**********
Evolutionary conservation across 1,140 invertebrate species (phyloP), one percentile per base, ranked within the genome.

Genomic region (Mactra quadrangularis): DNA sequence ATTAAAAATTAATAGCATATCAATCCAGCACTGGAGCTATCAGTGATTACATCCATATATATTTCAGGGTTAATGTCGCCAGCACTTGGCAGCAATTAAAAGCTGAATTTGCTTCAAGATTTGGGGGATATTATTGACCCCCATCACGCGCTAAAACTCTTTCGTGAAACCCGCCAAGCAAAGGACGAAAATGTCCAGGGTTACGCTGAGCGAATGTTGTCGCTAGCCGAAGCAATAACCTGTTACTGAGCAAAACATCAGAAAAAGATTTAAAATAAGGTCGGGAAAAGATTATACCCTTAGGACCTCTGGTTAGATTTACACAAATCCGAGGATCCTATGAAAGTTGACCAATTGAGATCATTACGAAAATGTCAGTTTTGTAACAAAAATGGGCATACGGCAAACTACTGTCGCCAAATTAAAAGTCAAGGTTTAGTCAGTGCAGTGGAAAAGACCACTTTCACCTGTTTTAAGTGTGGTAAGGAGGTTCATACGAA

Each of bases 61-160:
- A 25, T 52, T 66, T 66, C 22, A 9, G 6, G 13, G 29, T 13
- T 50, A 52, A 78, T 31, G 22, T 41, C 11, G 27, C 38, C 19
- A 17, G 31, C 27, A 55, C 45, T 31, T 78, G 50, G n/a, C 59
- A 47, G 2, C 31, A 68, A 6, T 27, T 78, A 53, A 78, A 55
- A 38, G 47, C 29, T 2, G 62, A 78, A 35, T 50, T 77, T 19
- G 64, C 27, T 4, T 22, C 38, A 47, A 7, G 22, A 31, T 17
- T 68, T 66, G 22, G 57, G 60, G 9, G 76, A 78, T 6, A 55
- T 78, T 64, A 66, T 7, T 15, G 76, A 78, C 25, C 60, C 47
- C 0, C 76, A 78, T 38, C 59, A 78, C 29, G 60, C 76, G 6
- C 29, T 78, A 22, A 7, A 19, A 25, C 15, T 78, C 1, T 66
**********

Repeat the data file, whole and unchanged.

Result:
Evolutionary conservation across 1,140 invertebrate species (phyloP), one percentile per base, ranked within the genome.

Genomic region (Mactra quadrangularis): DNA sequence ATTAAAAATTAATAGCATATCAATCCAGCACTGGAGCTATCAGTGATTACATCCATATATATTTCAGGGTTAATGTCGCCAGCACTTGGCAGCAATTAAAAGCTGAATTTGCTTCAAGATTTGGGGGATATTATTGACCCCCATCACGCGCTAAAACTCTTTCGTGAAACCCGCCAAGCAAAGGACGAAAATGTCCAGGGTTACGCTGAGCGAATGTTGTCGCTAGCCGAAGCAATAACCTGTTACTGAGCAAAACATCAGAAAAAGATTTAAAATAAGGTCGGGAAAAGATTATACCCTTAGGACCTCTGGTTAGATTTACACAAATCCGAGGATCCTATGAAAGTTGACCAATTGAGATCATTACGAAAATGTCAGTTTTGTAACAAAAATGGGCATACGGCAAACTACTGTCGCCAAATTAAAAGTCAAGGTTTAGTCAGTGCAGTGGAAAAGACCACTTTCACCTGTTTTAAGTGTGGTAAGGAGGTTCATACGAA

Each of bases 61-160:
- A 25, T 52, T 66, T 66, C 22, A 9, G 6, G 13, G 29, T 13
- T 50, A 52, A 78, T 31, G 22, T 41, C 11, G 27, C 38, C 19
- A 17, G 31, C 27, A 55, C 45, T 31, T 78, G 50, G n/a, C 59
- A 47, G 2, C 31, A 68, A 6, T 27, T 78, A 53, A 78, A 55
- A 38, G 47, C 29, T 2, G 62, A 78, A 35, T 50, T 77, T 19
- G 64, C 27, T 4, T 22, C 38, A 47, A 7, G 22, A 31, T 17
- T 68, T 66, G 22, G 57, G 60, G 9, G 76, A 78, T 6, A 55
- T 78, T 64, A 66, T 7, T 15, G 76, A 78, C 25, C 60, C 47
- C 0, C 76, A 78, T 38, C 59, A 78, C 29, G 60, C 76, G 6
- C 29, T 78, A 22, A 7, A 19, A 25, C 15, T 78, C 1, T 66